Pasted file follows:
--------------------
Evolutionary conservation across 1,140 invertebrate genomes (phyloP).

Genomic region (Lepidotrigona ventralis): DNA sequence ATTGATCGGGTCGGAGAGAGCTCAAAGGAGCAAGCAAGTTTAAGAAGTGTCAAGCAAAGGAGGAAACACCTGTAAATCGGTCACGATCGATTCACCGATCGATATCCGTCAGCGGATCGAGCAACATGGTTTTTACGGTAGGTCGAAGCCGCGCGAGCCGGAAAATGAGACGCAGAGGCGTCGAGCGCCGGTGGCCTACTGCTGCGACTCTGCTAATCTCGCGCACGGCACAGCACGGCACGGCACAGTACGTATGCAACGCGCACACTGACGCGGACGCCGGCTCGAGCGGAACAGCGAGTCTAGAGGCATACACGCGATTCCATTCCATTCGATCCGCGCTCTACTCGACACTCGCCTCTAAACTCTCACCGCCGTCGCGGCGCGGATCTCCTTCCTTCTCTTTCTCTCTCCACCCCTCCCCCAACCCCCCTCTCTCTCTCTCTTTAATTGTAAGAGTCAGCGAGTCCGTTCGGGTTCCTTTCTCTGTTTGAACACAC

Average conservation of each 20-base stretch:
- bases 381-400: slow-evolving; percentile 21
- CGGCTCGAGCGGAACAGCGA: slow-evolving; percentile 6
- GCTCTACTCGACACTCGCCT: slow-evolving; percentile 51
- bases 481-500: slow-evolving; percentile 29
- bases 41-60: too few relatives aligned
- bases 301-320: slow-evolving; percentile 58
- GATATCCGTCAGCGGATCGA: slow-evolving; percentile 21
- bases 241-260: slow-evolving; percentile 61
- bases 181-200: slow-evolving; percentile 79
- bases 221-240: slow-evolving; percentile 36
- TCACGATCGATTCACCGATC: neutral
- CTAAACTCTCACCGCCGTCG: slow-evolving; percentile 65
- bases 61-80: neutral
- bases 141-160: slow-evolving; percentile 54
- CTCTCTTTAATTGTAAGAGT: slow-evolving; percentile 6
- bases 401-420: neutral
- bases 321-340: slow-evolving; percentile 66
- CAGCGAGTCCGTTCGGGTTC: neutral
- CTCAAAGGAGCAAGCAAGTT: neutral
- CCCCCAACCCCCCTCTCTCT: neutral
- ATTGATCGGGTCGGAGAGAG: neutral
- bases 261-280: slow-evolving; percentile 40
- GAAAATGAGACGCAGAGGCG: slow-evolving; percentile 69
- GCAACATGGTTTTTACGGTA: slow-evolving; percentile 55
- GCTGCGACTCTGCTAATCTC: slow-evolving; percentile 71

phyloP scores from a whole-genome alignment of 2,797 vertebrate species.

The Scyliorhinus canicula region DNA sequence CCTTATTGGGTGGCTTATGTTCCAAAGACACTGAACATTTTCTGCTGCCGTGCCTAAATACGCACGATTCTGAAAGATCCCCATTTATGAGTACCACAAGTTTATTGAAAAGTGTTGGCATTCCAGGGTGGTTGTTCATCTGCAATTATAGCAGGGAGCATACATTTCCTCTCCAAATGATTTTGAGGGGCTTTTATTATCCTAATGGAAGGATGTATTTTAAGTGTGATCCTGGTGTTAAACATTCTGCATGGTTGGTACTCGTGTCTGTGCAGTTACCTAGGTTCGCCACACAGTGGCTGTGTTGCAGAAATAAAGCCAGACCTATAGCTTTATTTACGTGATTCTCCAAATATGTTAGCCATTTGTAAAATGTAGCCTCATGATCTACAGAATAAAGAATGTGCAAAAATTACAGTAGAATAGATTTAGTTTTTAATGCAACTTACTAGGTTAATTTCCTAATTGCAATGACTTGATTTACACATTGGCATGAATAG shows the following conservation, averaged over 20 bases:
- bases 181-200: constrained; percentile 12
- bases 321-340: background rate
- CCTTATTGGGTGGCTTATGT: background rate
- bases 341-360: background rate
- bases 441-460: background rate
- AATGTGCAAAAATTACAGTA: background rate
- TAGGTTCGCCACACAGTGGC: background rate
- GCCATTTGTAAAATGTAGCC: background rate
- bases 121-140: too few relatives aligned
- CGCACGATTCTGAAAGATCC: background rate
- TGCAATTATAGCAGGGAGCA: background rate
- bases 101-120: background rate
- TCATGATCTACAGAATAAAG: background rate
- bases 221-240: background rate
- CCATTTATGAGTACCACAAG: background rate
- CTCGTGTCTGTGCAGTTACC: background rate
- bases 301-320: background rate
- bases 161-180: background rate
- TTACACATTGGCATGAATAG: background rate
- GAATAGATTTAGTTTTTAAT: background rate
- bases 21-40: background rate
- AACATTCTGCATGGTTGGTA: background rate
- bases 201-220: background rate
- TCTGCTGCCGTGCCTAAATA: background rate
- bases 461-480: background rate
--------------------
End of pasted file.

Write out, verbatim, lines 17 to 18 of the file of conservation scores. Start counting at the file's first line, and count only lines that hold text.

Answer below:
- bases 141-160: slow-evolving; percentile 54
- CTCTCTTTAATTGTAAGAGT: slow-evolving; percentile 6